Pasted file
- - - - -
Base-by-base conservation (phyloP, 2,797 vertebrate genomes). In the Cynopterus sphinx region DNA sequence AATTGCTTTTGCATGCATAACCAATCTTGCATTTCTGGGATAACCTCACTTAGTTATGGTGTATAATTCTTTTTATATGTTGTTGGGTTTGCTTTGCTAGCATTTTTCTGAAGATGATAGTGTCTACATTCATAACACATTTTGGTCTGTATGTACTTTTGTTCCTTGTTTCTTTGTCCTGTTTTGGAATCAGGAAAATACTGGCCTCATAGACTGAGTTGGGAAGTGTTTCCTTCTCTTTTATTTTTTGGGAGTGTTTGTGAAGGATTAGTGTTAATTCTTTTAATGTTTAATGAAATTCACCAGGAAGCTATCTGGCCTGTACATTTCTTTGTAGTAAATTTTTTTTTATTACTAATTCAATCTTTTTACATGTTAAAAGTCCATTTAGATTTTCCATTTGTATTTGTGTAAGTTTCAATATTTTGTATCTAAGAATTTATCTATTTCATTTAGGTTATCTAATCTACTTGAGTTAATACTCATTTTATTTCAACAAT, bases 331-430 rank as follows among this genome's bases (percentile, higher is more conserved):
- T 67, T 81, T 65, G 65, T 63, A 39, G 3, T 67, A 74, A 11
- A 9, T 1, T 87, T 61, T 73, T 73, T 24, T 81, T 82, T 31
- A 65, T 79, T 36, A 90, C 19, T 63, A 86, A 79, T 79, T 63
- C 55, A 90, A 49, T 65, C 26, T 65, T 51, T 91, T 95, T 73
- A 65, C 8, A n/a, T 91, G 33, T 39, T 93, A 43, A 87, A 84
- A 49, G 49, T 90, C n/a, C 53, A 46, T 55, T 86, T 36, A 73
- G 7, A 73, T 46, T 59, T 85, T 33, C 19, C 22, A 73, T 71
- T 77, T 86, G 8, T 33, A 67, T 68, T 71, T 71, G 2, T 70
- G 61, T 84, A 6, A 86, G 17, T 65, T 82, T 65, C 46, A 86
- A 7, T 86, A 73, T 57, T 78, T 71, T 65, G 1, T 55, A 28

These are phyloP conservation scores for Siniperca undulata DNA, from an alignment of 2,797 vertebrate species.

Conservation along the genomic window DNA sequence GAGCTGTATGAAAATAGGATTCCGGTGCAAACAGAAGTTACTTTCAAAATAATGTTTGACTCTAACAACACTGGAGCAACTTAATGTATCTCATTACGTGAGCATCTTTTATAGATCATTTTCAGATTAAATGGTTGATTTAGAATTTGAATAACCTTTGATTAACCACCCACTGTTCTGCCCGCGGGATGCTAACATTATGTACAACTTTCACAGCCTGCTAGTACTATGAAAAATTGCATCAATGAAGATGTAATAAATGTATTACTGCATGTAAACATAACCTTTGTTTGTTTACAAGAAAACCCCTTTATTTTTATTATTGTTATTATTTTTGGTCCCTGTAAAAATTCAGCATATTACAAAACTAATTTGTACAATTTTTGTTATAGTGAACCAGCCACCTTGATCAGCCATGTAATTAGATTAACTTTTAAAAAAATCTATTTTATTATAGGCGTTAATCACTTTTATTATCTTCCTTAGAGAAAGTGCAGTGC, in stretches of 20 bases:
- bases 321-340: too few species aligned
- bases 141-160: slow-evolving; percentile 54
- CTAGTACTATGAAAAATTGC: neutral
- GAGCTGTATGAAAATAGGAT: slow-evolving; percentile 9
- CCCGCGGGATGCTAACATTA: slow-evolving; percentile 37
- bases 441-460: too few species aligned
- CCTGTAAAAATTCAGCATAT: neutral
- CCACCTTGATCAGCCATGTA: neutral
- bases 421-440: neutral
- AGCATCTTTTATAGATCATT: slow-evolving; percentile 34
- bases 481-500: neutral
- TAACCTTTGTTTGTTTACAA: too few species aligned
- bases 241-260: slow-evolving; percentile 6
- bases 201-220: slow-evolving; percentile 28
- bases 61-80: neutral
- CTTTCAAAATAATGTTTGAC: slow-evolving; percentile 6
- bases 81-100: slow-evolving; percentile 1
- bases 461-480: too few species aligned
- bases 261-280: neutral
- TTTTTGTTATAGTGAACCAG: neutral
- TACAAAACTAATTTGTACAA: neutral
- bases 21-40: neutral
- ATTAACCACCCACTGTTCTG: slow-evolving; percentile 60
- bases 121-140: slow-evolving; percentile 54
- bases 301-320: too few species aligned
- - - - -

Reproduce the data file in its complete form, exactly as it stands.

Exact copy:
Base-by-base conservation (phyloP, 2,797 vertebrate genomes). In the Cynopterus sphinx region DNA sequence AATTGCTTTTGCATGCATAACCAATCTTGCATTTCTGGGATAACCTCACTTAGTTATGGTGTATAATTCTTTTTATATGTTGTTGGGTTTGCTTTGCTAGCATTTTTCTGAAGATGATAGTGTCTACATTCATAACACATTTTGGTCTGTATGTACTTTTGTTCCTTGTTTCTTTGTCCTGTTTTGGAATCAGGAAAATACTGGCCTCATAGACTGAGTTGGGAAGTGTTTCCTTCTCTTTTATTTTTTGGGAGTGTTTGTGAAGGATTAGTGTTAATTCTTTTAATGTTTAATGAAATTCACCAGGAAGCTATCTGGCCTGTACATTTCTTTGTAGTAAATTTTTTTTTATTACTAATTCAATCTTTTTACATGTTAAAAGTCCATTTAGATTTTCCATTTGTATTTGTGTAAGTTTCAATATTTTGTATCTAAGAATTTATCTATTTCATTTAGGTTATCTAATCTACTTGAGTTAATACTCATTTTATTTCAACAAT, bases 331-430 rank as follows among this genome's bases (percentile, higher is more conserved):
- T 67, T 81, T 65, G 65, T 63, A 39, G 3, T 67, A 74, A 11
- A 9, T 1, T 87, T 61, T 73, T 73, T 24, T 81, T 82, T 31
- A 65, T 79, T 36, A 90, C 19, T 63, A 86, A 79, T 79, T 63
- C 55, A 90, A 49, T 65, C 26, T 65, T 51, T 91, T 95, T 73
- A 65, C 8, A n/a, T 91, G 33, T 39, T 93, A 43, A 87, A 84
- A 49, G 49, T 90, C n/a, C 53, A 46, T 55, T 86, T 36, A 73
- G 7, A 73, T 46, T 59, T 85, T 33, C 19, C 22, A 73, T 71
- T 77, T 86, G 8, T 33, A 67, T 68, T 71, T 71, G 2, T 70
- G 61, T 84, A 6, A 86, G 17, T 65, T 82, T 65, C 46, A 86
- A 7, T 86, A 73, T 57, T 78, T 71, T 65, G 1, T 55, A 28

These are phyloP conservation scores for Siniperca undulata DNA, from an alignment of 2,797 vertebrate species.

Conservation along the genomic window DNA sequence GAGCTGTATGAAAATAGGATTCCGGTGCAAACAGAAGTTACTTTCAAAATAATGTTTGACTCTAACAACACTGGAGCAACTTAATGTATCTCATTACGTGAGCATCTTTTATAGATCATTTTCAGATTAAATGGTTGATTTAGAATTTGAATAACCTTTGATTAACCACCCACTGTTCTGCCCGCGGGATGCTAACATTATGTACAACTTTCACAGCCTGCTAGTACTATGAAAAATTGCATCAATGAAGATGTAATAAATGTATTACTGCATGTAAACATAACCTTTGTTTGTTTACAAGAAAACCCCTTTATTTTTATTATTGTTATTATTTTTGGTCCCTGTAAAAATTCAGCATATTACAAAACTAATTTGTACAATTTTTGTTATAGTGAACCAGCCACCTTGATCAGCCATGTAATTAGATTAACTTTTAAAAAAATCTATTTTATTATAGGCGTTAATCACTTTTATTATCTTCCTTAGAGAAAGTGCAGTGC, in stretches of 20 bases:
- bases 321-340: too few species aligned
- bases 141-160: slow-evolving; percentile 54
- CTAGTACTATGAAAAATTGC: neutral
- GAGCTGTATGAAAATAGGAT: slow-evolving; percentile 9
- CCCGCGGGATGCTAACATTA: slow-evolving; percentile 37
- bases 441-460: too few species aligned
- CCTGTAAAAATTCAGCATAT: neutral
- CCACCTTGATCAGCCATGTA: neutral
- bases 421-440: neutral
- AGCATCTTTTATAGATCATT: slow-evolving; percentile 34
- bases 481-500: neutral
- TAACCTTTGTTTGTTTACAA: too few species aligned
- bases 241-260: slow-evolving; percentile 6
- bases 201-220: slow-evolving; percentile 28
- bases 61-80: neutral
- CTTTCAAAATAATGTTTGAC: slow-evolving; percentile 6
- bases 81-100: slow-evolving; percentile 1
- bases 461-480: too few species aligned
- bases 261-280: neutral
- TTTTTGTTATAGTGAACCAG: neutral
- TACAAAACTAATTTGTACAA: neutral
- bases 21-40: neutral
- ATTAACCACCCACTGTTCTG: slow-evolving; percentile 60
- bases 121-140: slow-evolving; percentile 54
- bases 301-320: too few species aligned